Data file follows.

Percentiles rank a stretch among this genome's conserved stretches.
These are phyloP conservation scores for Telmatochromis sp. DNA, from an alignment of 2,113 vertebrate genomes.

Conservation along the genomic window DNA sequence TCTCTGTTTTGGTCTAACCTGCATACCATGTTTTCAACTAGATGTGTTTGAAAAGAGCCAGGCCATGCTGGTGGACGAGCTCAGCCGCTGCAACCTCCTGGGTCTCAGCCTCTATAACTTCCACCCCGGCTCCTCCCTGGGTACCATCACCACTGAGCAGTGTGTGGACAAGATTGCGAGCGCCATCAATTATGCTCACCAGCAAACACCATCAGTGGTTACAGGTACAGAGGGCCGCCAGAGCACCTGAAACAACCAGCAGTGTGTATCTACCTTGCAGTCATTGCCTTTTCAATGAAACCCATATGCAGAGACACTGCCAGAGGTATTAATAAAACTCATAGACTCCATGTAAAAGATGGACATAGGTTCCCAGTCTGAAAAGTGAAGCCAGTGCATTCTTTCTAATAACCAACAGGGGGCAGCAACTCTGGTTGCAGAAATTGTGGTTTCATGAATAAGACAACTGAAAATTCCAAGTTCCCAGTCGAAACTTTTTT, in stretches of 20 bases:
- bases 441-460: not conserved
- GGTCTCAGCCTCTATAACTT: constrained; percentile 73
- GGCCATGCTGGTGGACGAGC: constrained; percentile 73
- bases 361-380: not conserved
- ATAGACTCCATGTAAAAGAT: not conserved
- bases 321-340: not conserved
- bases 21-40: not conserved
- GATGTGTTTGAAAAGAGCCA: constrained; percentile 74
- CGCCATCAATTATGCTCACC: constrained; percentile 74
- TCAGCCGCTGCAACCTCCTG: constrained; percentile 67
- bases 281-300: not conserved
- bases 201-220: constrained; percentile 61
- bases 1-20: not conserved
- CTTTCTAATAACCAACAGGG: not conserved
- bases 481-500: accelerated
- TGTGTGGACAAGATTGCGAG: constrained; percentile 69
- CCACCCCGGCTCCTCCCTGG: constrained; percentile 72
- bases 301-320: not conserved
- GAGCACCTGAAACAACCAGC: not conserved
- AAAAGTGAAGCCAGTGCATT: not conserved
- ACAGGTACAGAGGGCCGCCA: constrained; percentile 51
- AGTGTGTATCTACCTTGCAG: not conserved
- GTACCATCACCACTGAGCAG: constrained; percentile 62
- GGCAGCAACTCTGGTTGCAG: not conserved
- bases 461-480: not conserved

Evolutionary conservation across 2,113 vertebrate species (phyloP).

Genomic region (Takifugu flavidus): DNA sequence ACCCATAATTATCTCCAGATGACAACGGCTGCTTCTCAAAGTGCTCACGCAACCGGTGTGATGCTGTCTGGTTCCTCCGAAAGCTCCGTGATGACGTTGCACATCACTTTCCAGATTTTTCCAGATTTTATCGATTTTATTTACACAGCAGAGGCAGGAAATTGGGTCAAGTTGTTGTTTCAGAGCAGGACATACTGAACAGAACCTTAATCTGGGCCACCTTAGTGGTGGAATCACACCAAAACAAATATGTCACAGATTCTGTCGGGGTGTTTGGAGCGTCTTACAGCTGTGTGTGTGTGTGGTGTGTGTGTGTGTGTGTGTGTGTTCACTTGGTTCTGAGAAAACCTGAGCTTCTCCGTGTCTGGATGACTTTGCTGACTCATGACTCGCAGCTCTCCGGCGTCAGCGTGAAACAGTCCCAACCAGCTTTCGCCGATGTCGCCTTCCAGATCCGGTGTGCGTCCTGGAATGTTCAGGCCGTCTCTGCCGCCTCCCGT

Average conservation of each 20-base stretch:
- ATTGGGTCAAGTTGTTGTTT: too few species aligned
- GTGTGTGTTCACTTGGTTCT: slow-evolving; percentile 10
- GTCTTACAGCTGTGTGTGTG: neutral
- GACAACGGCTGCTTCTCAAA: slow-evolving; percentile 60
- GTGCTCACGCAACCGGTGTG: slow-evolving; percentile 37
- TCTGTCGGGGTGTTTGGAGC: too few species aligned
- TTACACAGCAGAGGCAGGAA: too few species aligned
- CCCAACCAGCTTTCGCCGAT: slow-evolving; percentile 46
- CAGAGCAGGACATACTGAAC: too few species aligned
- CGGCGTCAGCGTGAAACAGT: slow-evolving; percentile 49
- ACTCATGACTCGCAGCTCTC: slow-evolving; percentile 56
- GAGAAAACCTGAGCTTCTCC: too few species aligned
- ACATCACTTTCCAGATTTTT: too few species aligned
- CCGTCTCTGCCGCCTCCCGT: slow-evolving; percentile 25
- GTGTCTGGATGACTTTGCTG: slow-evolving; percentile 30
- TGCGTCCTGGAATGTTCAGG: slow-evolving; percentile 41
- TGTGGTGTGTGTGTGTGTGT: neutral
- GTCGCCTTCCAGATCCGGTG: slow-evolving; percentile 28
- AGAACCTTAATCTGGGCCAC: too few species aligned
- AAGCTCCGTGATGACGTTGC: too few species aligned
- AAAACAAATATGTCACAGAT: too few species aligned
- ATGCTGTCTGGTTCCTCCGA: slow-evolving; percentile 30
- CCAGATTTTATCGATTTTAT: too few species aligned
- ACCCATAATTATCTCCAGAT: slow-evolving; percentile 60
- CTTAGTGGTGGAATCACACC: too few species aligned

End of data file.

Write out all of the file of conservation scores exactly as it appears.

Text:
Percentiles rank a stretch among this genome's conserved stretches.
These are phyloP conservation scores for Telmatochromis sp. DNA, from an alignment of 2,113 vertebrate genomes.

Conservation along the genomic window DNA sequence TCTCTGTTTTGGTCTAACCTGCATACCATGTTTTCAACTAGATGTGTTTGAAAAGAGCCAGGCCATGCTGGTGGACGAGCTCAGCCGCTGCAACCTCCTGGGTCTCAGCCTCTATAACTTCCACCCCGGCTCCTCCCTGGGTACCATCACCACTGAGCAGTGTGTGGACAAGATTGCGAGCGCCATCAATTATGCTCACCAGCAAACACCATCAGTGGTTACAGGTACAGAGGGCCGCCAGAGCACCTGAAACAACCAGCAGTGTGTATCTACCTTGCAGTCATTGCCTTTTCAATGAAACCCATATGCAGAGACACTGCCAGAGGTATTAATAAAACTCATAGACTCCATGTAAAAGATGGACATAGGTTCCCAGTCTGAAAAGTGAAGCCAGTGCATTCTTTCTAATAACCAACAGGGGGCAGCAACTCTGGTTGCAGAAATTGTGGTTTCATGAATAAGACAACTGAAAATTCCAAGTTCCCAGTCGAAACTTTTTT, in stretches of 20 bases:
- bases 441-460: not conserved
- GGTCTCAGCCTCTATAACTT: constrained; percentile 73
- GGCCATGCTGGTGGACGAGC: constrained; percentile 73
- bases 361-380: not conserved
- ATAGACTCCATGTAAAAGAT: not conserved
- bases 321-340: not conserved
- bases 21-40: not conserved
- GATGTGTTTGAAAAGAGCCA: constrained; percentile 74
- CGCCATCAATTATGCTCACC: constrained; percentile 74
- TCAGCCGCTGCAACCTCCTG: constrained; percentile 67
- bases 281-300: not conserved
- bases 201-220: constrained; percentile 61
- bases 1-20: not conserved
- CTTTCTAATAACCAACAGGG: not conserved
- bases 481-500: accelerated
- TGTGTGGACAAGATTGCGAG: constrained; percentile 69
- CCACCCCGGCTCCTCCCTGG: constrained; percentile 72
- bases 301-320: not conserved
- GAGCACCTGAAACAACCAGC: not conserved
- AAAAGTGAAGCCAGTGCATT: not conserved
- ACAGGTACAGAGGGCCGCCA: constrained; percentile 51
- AGTGTGTATCTACCTTGCAG: not conserved
- GTACCATCACCACTGAGCAG: constrained; percentile 62
- GGCAGCAACTCTGGTTGCAG: not conserved
- bases 461-480: not conserved

Evolutionary conservation across 2,113 vertebrate species (phyloP).

Genomic region (Takifugu flavidus): DNA sequence ACCCATAATTATCTCCAGATGACAACGGCTGCTTCTCAAAGTGCTCACGCAACCGGTGTGATGCTGTCTGGTTCCTCCGAAAGCTCCGTGATGACGTTGCACATCACTTTCCAGATTTTTCCAGATTTTATCGATTTTATTTACACAGCAGAGGCAGGAAATTGGGTCAAGTTGTTGTTTCAGAGCAGGACATACTGAACAGAACCTTAATCTGGGCCACCTTAGTGGTGGAATCACACCAAAACAAATATGTCACAGATTCTGTCGGGGTGTTTGGAGCGTCTTACAGCTGTGTGTGTGTGTGGTGTGTGTGTGTGTGTGTGTGTGTTCACTTGGTTCTGAGAAAACCTGAGCTTCTCCGTGTCTGGATGACTTTGCTGACTCATGACTCGCAGCTCTCCGGCGTCAGCGTGAAACAGTCCCAACCAGCTTTCGCCGATGTCGCCTTCCAGATCCGGTGTGCGTCCTGGAATGTTCAGGCCGTCTCTGCCGCCTCCCGT

Average conservation of each 20-base stretch:
- ATTGGGTCAAGTTGTTGTTT: too few species aligned
- GTGTGTGTTCACTTGGTTCT: slow-evolving; percentile 10
- GTCTTACAGCTGTGTGTGTG: neutral
- GACAACGGCTGCTTCTCAAA: slow-evolving; percentile 60
- GTGCTCACGCAACCGGTGTG: slow-evolving; percentile 37
- TCTGTCGGGGTGTTTGGAGC: too few species aligned
- TTACACAGCAGAGGCAGGAA: too few species aligned
- CCCAACCAGCTTTCGCCGAT: slow-evolving; percentile 46
- CAGAGCAGGACATACTGAAC: too few species aligned
- CGGCGTCAGCGTGAAACAGT: slow-evolving; percentile 49
- ACTCATGACTCGCAGCTCTC: slow-evolving; percentile 56
- GAGAAAACCTGAGCTTCTCC: too few species aligned
- ACATCACTTTCCAGATTTTT: too few species aligned
- CCGTCTCTGCCGCCTCCCGT: slow-evolving; percentile 25
- GTGTCTGGATGACTTTGCTG: slow-evolving; percentile 30
- TGCGTCCTGGAATGTTCAGG: slow-evolving; percentile 41
- TGTGGTGTGTGTGTGTGTGT: neutral
- GTCGCCTTCCAGATCCGGTG: slow-evolving; percentile 28
- AGAACCTTAATCTGGGCCAC: too few species aligned
- AAGCTCCGTGATGACGTTGC: too few species aligned
- AAAACAAATATGTCACAGAT: too few species aligned
- ATGCTGTCTGGTTCCTCCGA: slow-evolving; percentile 30
- CCAGATTTTATCGATTTTAT: too few species aligned
- ACCCATAATTATCTCCAGAT: slow-evolving; percentile 60
- CTTAGTGGTGGAATCACACC: too few species aligned